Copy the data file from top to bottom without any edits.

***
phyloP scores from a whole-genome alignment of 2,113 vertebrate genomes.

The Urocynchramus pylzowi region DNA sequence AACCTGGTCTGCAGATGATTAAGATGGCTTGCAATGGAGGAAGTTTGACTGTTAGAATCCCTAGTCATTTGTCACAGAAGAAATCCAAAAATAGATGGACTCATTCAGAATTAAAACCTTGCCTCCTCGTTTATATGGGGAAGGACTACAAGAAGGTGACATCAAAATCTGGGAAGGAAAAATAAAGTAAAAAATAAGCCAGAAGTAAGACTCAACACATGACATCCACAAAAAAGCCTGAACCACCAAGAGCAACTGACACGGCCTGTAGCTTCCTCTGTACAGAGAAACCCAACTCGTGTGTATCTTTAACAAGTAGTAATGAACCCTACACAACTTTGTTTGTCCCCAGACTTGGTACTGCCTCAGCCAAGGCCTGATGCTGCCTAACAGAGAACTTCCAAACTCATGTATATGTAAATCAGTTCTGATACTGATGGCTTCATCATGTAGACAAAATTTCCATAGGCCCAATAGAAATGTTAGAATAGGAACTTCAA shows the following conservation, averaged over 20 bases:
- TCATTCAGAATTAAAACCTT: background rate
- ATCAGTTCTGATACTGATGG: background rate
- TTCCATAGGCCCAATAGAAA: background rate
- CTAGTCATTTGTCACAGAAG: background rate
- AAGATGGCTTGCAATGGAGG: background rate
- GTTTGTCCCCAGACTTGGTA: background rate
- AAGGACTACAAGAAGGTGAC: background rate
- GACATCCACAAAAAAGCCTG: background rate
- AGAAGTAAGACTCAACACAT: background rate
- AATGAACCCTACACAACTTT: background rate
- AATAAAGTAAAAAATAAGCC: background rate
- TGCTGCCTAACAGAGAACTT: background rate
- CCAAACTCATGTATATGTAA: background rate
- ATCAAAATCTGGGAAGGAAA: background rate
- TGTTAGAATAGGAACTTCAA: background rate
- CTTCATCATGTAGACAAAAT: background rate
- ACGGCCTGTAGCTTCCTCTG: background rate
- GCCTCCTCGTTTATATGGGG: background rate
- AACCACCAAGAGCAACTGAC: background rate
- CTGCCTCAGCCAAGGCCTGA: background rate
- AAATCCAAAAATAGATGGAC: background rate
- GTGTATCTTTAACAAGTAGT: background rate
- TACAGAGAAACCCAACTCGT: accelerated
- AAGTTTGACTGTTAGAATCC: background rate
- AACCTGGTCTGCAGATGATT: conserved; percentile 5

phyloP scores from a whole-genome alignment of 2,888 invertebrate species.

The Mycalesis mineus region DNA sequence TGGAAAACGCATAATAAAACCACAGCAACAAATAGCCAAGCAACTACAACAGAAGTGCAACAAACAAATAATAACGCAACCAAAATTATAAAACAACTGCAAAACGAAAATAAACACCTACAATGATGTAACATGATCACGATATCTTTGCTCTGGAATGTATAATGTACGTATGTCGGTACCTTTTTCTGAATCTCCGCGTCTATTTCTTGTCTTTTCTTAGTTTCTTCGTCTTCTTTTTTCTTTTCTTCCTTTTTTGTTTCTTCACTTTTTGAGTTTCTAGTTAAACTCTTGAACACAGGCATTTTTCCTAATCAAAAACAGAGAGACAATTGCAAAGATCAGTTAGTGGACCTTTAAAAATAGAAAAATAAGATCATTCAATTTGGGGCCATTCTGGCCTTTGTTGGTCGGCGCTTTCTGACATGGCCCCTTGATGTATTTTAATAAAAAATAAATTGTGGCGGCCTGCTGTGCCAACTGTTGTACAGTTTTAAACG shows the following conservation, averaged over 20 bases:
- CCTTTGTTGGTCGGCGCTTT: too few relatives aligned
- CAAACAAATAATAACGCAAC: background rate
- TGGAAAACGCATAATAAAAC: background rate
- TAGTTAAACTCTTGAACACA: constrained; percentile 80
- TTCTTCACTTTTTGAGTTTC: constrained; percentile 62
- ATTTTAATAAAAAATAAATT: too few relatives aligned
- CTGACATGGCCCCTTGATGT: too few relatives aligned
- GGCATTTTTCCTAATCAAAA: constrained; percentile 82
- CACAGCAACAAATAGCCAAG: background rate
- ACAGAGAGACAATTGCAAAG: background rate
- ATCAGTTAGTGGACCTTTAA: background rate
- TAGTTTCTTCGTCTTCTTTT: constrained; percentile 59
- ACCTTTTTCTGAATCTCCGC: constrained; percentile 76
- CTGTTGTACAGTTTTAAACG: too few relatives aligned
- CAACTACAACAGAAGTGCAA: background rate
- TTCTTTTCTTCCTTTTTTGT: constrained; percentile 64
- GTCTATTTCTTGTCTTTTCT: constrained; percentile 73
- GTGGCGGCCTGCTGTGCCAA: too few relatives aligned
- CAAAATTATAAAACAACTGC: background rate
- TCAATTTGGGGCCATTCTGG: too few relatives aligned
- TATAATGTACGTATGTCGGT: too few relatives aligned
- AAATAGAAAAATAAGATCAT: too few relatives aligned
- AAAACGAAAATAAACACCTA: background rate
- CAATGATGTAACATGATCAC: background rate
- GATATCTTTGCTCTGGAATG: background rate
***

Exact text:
phyloP scores from a whole-genome alignment of 2,113 vertebrate genomes.

The Urocynchramus pylzowi region DNA sequence AACCTGGTCTGCAGATGATTAAGATGGCTTGCAATGGAGGAAGTTTGACTGTTAGAATCCCTAGTCATTTGTCACAGAAGAAATCCAAAAATAGATGGACTCATTCAGAATTAAAACCTTGCCTCCTCGTTTATATGGGGAAGGACTACAAGAAGGTGACATCAAAATCTGGGAAGGAAAAATAAAGTAAAAAATAAGCCAGAAGTAAGACTCAACACATGACATCCACAAAAAAGCCTGAACCACCAAGAGCAACTGACACGGCCTGTAGCTTCCTCTGTACAGAGAAACCCAACTCGTGTGTATCTTTAACAAGTAGTAATGAACCCTACACAACTTTGTTTGTCCCCAGACTTGGTACTGCCTCAGCCAAGGCCTGATGCTGCCTAACAGAGAACTTCCAAACTCATGTATATGTAAATCAGTTCTGATACTGATGGCTTCATCATGTAGACAAAATTTCCATAGGCCCAATAGAAATGTTAGAATAGGAACTTCAA shows the following conservation, averaged over 20 bases:
- TCATTCAGAATTAAAACCTT: background rate
- ATCAGTTCTGATACTGATGG: background rate
- TTCCATAGGCCCAATAGAAA: background rate
- CTAGTCATTTGTCACAGAAG: background rate
- AAGATGGCTTGCAATGGAGG: background rate
- GTTTGTCCCCAGACTTGGTA: background rate
- AAGGACTACAAGAAGGTGAC: background rate
- GACATCCACAAAAAAGCCTG: background rate
- AGAAGTAAGACTCAACACAT: background rate
- AATGAACCCTACACAACTTT: background rate
- AATAAAGTAAAAAATAAGCC: background rate
- TGCTGCCTAACAGAGAACTT: background rate
- CCAAACTCATGTATATGTAA: background rate
- ATCAAAATCTGGGAAGGAAA: background rate
- TGTTAGAATAGGAACTTCAA: background rate
- CTTCATCATGTAGACAAAAT: background rate
- ACGGCCTGTAGCTTCCTCTG: background rate
- GCCTCCTCGTTTATATGGGG: background rate
- AACCACCAAGAGCAACTGAC: background rate
- CTGCCTCAGCCAAGGCCTGA: background rate
- AAATCCAAAAATAGATGGAC: background rate
- GTGTATCTTTAACAAGTAGT: background rate
- TACAGAGAAACCCAACTCGT: accelerated
- AAGTTTGACTGTTAGAATCC: background rate
- AACCTGGTCTGCAGATGATT: conserved; percentile 5

phyloP scores from a whole-genome alignment of 2,888 invertebrate species.

The Mycalesis mineus region DNA sequence TGGAAAACGCATAATAAAACCACAGCAACAAATAGCCAAGCAACTACAACAGAAGTGCAACAAACAAATAATAACGCAACCAAAATTATAAAACAACTGCAAAACGAAAATAAACACCTACAATGATGTAACATGATCACGATATCTTTGCTCTGGAATGTATAATGTACGTATGTCGGTACCTTTTTCTGAATCTCCGCGTCTATTTCTTGTCTTTTCTTAGTTTCTTCGTCTTCTTTTTTCTTTTCTTCCTTTTTTGTTTCTTCACTTTTTGAGTTTCTAGTTAAACTCTTGAACACAGGCATTTTTCCTAATCAAAAACAGAGAGACAATTGCAAAGATCAGTTAGTGGACCTTTAAAAATAGAAAAATAAGATCATTCAATTTGGGGCCATTCTGGCCTTTGTTGGTCGGCGCTTTCTGACATGGCCCCTTGATGTATTTTAATAAAAAATAAATTGTGGCGGCCTGCTGTGCCAACTGTTGTACAGTTTTAAACG shows the following conservation, averaged over 20 bases:
- CCTTTGTTGGTCGGCGCTTT: too few relatives aligned
- CAAACAAATAATAACGCAAC: background rate
- TGGAAAACGCATAATAAAAC: background rate
- TAGTTAAACTCTTGAACACA: constrained; percentile 80
- TTCTTCACTTTTTGAGTTTC: constrained; percentile 62
- ATTTTAATAAAAAATAAATT: too few relatives aligned
- CTGACATGGCCCCTTGATGT: too few relatives aligned
- GGCATTTTTCCTAATCAAAA: constrained; percentile 82
- CACAGCAACAAATAGCCAAG: background rate
- ACAGAGAGACAATTGCAAAG: background rate
- ATCAGTTAGTGGACCTTTAA: background rate
- TAGTTTCTTCGTCTTCTTTT: constrained; percentile 59
- ACCTTTTTCTGAATCTCCGC: constrained; percentile 76
- CTGTTGTACAGTTTTAAACG: too few relatives aligned
- CAACTACAACAGAAGTGCAA: background rate
- TTCTTTTCTTCCTTTTTTGT: constrained; percentile 64
- GTCTATTTCTTGTCTTTTCT: constrained; percentile 73
- GTGGCGGCCTGCTGTGCCAA: too few relatives aligned
- CAAAATTATAAAACAACTGC: background rate
- TCAATTTGGGGCCATTCTGG: too few relatives aligned
- TATAATGTACGTATGTCGGT: too few relatives aligned
- AAATAGAAAAATAAGATCAT: too few relatives aligned
- AAAACGAAAATAAACACCTA: background rate
- CAATGATGTAACATGATCAC: background rate
- GATATCTTTGCTCTGGAATG: background rate